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photo by Andrea Gantz
on September 15, 2017

Hormel sustainability focused on water, welfare, workers

Hormel Foods published its eleventh annual corporate responsibility report.

Hormel Foods published its eleventh annual corporate responsibility report. The report is available online at and includes information related to the company’s corporate responsibility performance in fiscal year 2016.

Some of the company’s activities in 2016 included:

Surpassing its 2020 water reduction goal - In 2016, Hormel Foods implemented projects that reduced water usage by 239 million gallons.

Participation in the Ceres and World Wildlife Fund Agwater Challenge - Through this initiative, Hormel Foods will work with growers in its supply chain to reduce water usage and improve water quality.

Animal welfare audits - Hormel conducted more than 2,000 audits to ensure the accountability of its animal welfare standards and publicly announced its antibiotic stewardship efforts.

Sodium reduction and clean-label efforts - In 2016, Hormel Foods added two additional sodium reduction product categories and initiated 47 clean-label projects.

Diversity and inclusion efforts - In 2016, an additional employee resource group was formed and the company achieved a perfect score on the Human Rights Campaign Foundation’s Corporate Equality Index.

Hormel donated US$10.9 million in cash and products in 2016. This included US$7.4 million in hunger donations, a donation of 2.7 million cans of SPAMMY® (a shelf-stable poultry product to help prevent childhood malnutrition in Guatemala), and more than US$826,000 in education donations.

Telling a poultry company’s sustainability story

Letting customers know about livestock industry sustainability initiatives, as Hormel did, may become increasingly important for poultry producers.

Millennials want to know poultry’s story, including sustainability aspects, wrote Gary Thornton for WATT PoultryUSA. Millennials want to get it in a context that helps them determine whether they will buy your products or work for your company. They will influence your future as investors and regulators. Some may decide to support your businesses with their inventions, or defend it from anti-farming, anti-business radicals. All of this is still to be decided.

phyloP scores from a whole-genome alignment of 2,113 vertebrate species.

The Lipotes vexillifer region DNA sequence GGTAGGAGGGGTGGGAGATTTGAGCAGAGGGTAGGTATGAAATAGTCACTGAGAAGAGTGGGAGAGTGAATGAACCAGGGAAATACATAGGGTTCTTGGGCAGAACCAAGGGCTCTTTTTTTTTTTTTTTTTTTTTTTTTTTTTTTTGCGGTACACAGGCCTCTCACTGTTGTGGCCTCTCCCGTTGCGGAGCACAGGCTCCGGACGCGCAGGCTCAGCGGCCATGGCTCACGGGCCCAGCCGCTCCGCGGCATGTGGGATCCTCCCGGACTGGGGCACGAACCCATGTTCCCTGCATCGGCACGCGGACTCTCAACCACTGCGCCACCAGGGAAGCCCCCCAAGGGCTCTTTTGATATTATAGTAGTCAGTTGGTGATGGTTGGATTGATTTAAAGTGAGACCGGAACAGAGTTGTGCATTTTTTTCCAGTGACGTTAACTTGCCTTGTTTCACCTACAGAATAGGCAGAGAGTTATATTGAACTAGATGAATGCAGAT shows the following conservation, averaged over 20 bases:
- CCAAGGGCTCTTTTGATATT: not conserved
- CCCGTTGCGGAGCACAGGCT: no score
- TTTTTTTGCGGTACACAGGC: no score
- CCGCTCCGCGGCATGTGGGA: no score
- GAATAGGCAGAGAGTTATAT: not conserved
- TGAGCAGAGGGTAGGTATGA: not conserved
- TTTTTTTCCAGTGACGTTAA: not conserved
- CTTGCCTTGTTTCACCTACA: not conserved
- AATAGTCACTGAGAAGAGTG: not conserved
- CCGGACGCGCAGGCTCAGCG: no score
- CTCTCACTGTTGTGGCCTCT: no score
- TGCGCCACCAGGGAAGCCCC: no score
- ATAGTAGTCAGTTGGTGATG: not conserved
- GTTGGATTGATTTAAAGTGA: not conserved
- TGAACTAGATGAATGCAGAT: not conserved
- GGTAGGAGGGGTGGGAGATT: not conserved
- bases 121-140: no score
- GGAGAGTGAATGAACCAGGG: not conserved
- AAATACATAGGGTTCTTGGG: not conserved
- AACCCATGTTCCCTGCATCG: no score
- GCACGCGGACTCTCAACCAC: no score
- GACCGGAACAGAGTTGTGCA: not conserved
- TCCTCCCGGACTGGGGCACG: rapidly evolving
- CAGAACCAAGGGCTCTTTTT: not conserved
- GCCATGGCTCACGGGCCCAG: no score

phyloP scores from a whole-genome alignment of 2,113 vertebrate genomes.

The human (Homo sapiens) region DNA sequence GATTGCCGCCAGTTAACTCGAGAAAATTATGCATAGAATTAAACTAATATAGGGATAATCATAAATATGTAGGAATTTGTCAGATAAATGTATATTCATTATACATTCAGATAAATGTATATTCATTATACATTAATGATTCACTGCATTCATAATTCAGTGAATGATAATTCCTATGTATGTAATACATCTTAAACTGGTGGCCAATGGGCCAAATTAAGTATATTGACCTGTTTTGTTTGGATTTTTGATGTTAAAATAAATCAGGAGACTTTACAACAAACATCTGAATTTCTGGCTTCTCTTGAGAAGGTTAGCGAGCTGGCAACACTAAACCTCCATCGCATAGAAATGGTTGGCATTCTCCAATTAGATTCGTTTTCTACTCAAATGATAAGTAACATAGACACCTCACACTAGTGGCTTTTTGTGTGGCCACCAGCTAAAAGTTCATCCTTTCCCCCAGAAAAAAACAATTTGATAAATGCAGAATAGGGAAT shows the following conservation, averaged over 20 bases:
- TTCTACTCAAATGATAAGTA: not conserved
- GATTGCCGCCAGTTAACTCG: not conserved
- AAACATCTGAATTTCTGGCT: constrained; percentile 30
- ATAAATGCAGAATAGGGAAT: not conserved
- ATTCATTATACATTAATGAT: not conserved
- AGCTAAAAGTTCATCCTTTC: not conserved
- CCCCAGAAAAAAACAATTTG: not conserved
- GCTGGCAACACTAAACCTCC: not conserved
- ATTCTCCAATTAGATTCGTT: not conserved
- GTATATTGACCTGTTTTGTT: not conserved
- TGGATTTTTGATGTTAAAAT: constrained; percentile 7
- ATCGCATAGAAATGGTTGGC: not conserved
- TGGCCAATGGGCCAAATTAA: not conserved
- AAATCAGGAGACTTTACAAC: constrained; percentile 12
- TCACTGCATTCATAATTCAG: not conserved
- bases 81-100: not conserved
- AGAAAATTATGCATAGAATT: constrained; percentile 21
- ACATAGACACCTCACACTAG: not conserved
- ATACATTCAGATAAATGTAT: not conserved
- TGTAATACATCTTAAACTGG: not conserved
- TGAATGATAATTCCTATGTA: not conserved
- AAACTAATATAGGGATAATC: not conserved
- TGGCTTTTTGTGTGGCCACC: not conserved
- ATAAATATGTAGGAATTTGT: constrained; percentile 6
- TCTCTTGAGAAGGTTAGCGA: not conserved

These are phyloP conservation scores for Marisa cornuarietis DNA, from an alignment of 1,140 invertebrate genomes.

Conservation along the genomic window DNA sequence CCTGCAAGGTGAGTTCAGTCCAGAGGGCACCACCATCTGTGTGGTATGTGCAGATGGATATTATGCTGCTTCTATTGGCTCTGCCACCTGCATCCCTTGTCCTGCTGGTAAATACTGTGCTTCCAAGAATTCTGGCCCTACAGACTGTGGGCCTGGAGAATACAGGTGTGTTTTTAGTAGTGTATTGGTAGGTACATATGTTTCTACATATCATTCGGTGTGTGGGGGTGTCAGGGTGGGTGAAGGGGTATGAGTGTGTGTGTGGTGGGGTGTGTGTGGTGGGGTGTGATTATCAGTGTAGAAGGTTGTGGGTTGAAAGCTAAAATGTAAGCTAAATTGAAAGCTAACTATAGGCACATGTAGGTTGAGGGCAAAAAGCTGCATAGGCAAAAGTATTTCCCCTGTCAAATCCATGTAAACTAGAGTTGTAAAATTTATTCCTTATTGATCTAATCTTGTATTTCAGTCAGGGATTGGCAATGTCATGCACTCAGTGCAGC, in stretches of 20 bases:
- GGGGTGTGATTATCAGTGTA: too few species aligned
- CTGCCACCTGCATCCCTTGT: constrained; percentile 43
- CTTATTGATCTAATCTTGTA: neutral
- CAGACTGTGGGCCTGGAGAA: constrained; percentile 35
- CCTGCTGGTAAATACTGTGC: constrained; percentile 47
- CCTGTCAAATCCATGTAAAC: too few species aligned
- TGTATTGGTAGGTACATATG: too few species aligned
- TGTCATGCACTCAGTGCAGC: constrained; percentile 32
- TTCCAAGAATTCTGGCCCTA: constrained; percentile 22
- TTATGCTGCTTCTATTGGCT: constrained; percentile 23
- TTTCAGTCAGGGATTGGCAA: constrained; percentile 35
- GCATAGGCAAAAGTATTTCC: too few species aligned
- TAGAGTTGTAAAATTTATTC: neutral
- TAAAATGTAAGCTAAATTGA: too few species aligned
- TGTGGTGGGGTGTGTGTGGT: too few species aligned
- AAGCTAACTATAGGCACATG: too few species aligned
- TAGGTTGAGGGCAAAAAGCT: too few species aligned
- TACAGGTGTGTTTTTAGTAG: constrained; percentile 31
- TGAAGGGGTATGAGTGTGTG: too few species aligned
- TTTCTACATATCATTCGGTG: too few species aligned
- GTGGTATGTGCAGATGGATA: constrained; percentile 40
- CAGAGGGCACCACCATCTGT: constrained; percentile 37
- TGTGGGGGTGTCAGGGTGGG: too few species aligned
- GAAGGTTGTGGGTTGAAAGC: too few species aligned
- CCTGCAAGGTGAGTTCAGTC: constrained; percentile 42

There is positive news here, couched in a challenge. Perhaps more than their predecessor generation, millennials are open to knowing about the poultry business; its products, practices and people. Yes, they have less connection to commercial farming than any previous generation, but millennials have an intensely focused interest and caring about things of social significance. Food is of intense social significance to them.

The opportunity is to tell your poultry story to them – whether it is how poultry producers are protecting the environment with Clean Water Award-winning wastewater treatment operations or responsibly using antibiotics to keep flocks healthy to deliver nutritious and affordable chicken and turkey to American families.

But there also is danger when the poultry industry’s companies and people shrink from telling their stories. While millennials are ready to make up their own minds about whether poultry is to be trusted – perhaps less reliant on external authorities – your transparency is crucial to shaping their beliefs and attitudes about poultry production. Without transparency on the part of the poultry industry, they will be guided only by what they learn from others who are willing to tell our story for us.

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